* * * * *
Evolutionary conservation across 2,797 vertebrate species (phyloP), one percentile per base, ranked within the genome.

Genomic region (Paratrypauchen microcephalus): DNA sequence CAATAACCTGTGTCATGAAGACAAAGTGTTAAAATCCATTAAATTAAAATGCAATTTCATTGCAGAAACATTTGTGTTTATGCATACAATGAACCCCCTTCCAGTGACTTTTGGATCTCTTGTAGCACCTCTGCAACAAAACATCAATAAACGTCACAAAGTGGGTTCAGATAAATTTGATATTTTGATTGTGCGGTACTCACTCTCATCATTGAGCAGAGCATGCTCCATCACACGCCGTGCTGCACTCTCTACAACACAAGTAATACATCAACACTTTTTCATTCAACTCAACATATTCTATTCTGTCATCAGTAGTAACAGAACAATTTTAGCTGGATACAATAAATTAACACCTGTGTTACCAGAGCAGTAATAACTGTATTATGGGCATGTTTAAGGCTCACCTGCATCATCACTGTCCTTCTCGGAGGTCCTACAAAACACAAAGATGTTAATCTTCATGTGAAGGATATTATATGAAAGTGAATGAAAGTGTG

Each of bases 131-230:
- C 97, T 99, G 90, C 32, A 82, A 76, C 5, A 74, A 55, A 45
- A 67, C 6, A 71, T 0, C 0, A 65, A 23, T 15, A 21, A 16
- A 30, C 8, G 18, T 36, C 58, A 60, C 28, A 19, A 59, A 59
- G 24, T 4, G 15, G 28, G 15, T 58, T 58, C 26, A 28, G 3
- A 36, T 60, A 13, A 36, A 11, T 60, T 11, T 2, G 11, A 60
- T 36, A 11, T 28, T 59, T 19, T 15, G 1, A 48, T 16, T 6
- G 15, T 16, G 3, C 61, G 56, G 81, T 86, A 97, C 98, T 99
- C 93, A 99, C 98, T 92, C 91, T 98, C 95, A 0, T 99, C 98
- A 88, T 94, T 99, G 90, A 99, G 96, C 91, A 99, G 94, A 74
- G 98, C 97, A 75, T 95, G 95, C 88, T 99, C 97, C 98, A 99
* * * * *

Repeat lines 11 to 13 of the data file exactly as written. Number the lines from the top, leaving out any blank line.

- C 93, A 99, C 98, T 92, C 91, T 98, C 95, A 0, T 99, C 98
- A 88, T 94, T 99, G 90, A 99, G 96, C 91, A 99, G 94, A 74
- G 98, C 97, A 75, T 95, G 95, C 88, T 99, C 97, C 98, A 99